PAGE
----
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Moving On After December

Moving On After December

The last few weeks of December is an emotional roller coaster for some applicants. Since at least December 10th admissions decisions have been coming in for undergraduates who applied in early decision or early action programs and for MBA applicants who applied in the first round. I use the roller coaster metaphor because whether you have gotten good news or bad, you must now shift gears and think about what’s next.

 

If you were admitted in the early decision rounds then congratulations! Now you must decide if you want to apply to some other ‘dream’ colleges since you have one admission in hand? (of course if your decision is binding, this is not an option). To figure this out you will need to recall why you applied to these programs early – what appealed to you about them and have you learned anything new that has changed your perspective? You must also weigh your willingness to forgo other options with the work involved in applying to more colleges. Maybe you are satisfied enough with the choice you have and you want to focus on meeting the conditions of your offer (e.g. keeping your grades up) for the rest of the academic year.

 

If you were denied admission in the early round, do not despair. There are a few important bits of advice I want to share: 1.) Do not take this denial as a rejection of you as a person. The admissions processes, especially in the US, are holistic – the decisions do not hinge on any one thing, rather a complete profile of an applicant is considered in relation to what the college is looking for. Maybe the college just felt your application wasn’t a good fit, so move on. 2.) Do not compare yourself to others who got in. You really have no idea what went into their application and what was the ‘hook’ that reeled them into the “yes” pile of applications. Don’t put yourself through this torturous process of trying to understand what the other person had and you didn’t. And finally 3.) Do not act emotionally by lashing out at the college that rejected you, whether on facebook, twitter or bbm, it only makes YOU look bad. It is normal to be angry and the sense of injustice will be overwhelming, but wait. Give yourself time to see this decision rationally before you react.

 

Now it is time for you to decide what strategy to take next. The best advice is to spread out your chances in the next round. If you were rejected at a college that has a 7% acceptance rate, you would be foolish to now apply to more schools with a 7% acceptance rate. You would not be improving your odds at all. Instead choose colleges where the acceptance rate ranges from 40% (these are your safety’s) to around 12% (these are your reach colleges). If you work with this strategy you are increasing your chances from the last round of applications and your are likely to come out a winner somewhere.  Of course, even for the safety colleges, only apply where you would actually want to go. There is no point wasting time on applications for colleges you do not want to attend just because you will get in. There a plenty of colleges with high admit rates that might be right for you. Choose the right safetys.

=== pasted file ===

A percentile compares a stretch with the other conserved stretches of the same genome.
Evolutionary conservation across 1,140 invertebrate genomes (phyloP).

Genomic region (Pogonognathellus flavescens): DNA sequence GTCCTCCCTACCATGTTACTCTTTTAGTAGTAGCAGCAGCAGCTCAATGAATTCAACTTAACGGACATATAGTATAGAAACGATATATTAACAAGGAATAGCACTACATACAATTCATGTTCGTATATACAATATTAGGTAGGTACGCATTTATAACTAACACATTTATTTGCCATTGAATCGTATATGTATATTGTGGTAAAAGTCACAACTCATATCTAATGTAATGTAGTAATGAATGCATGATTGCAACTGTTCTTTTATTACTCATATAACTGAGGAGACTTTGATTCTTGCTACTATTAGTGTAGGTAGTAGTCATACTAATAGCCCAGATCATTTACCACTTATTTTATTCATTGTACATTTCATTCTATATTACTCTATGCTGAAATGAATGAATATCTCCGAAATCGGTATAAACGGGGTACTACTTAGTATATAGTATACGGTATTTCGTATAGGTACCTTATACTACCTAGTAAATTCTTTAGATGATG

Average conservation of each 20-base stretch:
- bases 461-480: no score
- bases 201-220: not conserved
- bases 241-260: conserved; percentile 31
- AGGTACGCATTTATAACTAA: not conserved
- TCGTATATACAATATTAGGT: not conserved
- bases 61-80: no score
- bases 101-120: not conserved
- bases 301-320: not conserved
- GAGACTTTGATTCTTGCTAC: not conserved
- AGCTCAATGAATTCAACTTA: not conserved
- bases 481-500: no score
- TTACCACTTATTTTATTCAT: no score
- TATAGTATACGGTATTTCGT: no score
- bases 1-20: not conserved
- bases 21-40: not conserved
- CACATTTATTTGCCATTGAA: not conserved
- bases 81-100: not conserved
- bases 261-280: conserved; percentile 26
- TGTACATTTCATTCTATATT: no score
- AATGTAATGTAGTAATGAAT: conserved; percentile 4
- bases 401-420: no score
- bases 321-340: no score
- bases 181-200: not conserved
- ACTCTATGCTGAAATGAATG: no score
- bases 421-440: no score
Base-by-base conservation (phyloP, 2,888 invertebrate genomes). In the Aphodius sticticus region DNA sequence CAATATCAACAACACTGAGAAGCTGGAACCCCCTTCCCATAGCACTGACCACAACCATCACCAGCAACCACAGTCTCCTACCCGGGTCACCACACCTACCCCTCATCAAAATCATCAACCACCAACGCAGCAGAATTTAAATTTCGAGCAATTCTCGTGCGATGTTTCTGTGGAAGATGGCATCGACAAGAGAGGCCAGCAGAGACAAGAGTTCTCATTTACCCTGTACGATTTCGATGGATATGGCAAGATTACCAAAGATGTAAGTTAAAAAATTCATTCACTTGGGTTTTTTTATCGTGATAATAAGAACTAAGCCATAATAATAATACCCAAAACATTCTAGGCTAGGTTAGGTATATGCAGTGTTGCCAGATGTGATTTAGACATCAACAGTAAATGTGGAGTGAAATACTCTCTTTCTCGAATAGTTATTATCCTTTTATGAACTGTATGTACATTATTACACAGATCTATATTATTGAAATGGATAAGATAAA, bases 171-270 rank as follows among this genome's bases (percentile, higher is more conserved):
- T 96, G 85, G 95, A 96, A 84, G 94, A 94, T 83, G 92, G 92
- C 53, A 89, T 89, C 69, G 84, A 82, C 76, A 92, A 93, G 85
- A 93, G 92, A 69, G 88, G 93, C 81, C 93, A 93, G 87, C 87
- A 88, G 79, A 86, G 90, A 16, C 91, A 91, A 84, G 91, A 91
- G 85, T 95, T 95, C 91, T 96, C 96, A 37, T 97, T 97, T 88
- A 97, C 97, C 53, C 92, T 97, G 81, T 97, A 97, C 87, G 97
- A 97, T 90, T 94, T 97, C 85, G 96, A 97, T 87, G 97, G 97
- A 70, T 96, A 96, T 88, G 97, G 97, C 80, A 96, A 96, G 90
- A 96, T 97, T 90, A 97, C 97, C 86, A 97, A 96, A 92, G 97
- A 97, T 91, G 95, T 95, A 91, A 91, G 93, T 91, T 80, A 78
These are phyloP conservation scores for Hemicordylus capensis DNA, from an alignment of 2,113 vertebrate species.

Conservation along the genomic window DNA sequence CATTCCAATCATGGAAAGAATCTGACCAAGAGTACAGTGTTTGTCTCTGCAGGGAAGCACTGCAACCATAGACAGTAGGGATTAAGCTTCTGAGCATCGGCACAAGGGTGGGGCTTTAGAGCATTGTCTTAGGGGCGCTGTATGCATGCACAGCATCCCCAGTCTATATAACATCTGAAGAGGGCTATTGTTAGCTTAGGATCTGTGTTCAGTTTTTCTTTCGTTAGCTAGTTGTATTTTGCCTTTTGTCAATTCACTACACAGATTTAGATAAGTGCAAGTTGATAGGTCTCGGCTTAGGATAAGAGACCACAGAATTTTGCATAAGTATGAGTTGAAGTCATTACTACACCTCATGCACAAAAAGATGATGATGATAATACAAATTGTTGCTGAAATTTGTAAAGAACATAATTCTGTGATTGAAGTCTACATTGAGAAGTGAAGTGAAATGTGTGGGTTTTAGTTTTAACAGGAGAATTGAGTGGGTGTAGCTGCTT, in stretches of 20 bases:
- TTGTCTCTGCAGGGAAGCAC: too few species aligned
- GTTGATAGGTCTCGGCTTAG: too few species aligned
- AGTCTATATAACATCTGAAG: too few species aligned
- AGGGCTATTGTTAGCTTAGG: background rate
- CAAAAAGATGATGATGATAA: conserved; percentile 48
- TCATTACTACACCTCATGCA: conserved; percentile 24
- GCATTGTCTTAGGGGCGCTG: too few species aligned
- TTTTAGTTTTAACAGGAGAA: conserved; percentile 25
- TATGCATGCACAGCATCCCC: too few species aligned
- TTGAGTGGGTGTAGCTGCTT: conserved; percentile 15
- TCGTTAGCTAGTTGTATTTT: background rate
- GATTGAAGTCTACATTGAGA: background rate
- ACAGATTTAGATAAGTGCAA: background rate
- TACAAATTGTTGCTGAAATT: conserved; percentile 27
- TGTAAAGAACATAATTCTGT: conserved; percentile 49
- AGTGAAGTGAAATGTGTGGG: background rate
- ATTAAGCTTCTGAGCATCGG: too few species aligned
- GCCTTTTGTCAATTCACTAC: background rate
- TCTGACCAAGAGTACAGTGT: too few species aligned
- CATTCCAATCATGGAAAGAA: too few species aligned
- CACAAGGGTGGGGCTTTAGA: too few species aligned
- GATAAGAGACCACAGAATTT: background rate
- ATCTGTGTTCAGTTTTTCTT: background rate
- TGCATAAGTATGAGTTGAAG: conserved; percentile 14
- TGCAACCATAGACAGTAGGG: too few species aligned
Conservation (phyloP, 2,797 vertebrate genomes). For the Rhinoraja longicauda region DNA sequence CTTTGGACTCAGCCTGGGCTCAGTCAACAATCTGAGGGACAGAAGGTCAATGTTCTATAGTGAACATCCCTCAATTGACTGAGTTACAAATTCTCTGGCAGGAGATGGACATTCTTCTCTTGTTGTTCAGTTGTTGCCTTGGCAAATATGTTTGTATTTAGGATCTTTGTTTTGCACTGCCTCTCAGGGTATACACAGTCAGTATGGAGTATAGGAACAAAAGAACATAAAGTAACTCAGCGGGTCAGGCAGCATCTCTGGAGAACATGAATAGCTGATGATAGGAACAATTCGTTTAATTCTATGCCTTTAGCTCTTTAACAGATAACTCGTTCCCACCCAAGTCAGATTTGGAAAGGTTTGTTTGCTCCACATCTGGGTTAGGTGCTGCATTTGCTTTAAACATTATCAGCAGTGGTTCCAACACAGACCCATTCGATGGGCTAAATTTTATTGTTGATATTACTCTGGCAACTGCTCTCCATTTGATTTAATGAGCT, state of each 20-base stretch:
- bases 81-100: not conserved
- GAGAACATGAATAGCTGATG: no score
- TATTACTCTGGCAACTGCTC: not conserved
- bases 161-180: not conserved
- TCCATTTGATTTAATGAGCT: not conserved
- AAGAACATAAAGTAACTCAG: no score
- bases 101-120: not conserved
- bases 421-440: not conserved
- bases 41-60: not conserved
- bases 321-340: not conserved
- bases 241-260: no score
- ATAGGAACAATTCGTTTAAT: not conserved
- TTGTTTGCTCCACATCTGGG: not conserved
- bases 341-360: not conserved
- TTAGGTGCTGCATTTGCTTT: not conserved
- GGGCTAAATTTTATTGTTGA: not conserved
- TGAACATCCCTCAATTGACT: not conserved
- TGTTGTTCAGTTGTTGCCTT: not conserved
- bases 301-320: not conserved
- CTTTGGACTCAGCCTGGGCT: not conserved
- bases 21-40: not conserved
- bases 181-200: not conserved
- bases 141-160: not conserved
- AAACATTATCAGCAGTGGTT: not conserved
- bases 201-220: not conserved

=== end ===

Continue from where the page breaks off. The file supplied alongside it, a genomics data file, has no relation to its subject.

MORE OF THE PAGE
And finally, work fast! You only have a few days or weeks left until the early January deadlines! Spend your week off between Christmas and New Year’s filling in applications and writing essays for a bright start to 2013!

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The fundamental role of independent educational consultants is to help students explore college opportunities and find the right place for them to succeed academically and socially. IECs don’t get students admitted—they help students demonstrate why they deserve to be admitted at appropriately chosen schools. They help students find colleges they might not have heard of—often out of their region—and they help students put their best foot forward.

Here are 5 things families should consider when looking to hire an IEC:

  1. Does the IEC belong to a professional association such as IECA with established and rigorous standards for membership?
  2. Do not trust any offers of guaranteed admission to a school or a certain minimum dollar value in scholarships.
  3. Ensure that the IEC adheres to the ethical guidelines for private counseling established by IECA.
  4. Find an IEC that visits college, school, and program campuses and meets with admissions representatives regularly in order to keep up with new trends, academic changes and evolving campus cultures.
  5. Do they attend professional conferences or training workshops on a regular basis to keep up with regional and national trends and changes in the law?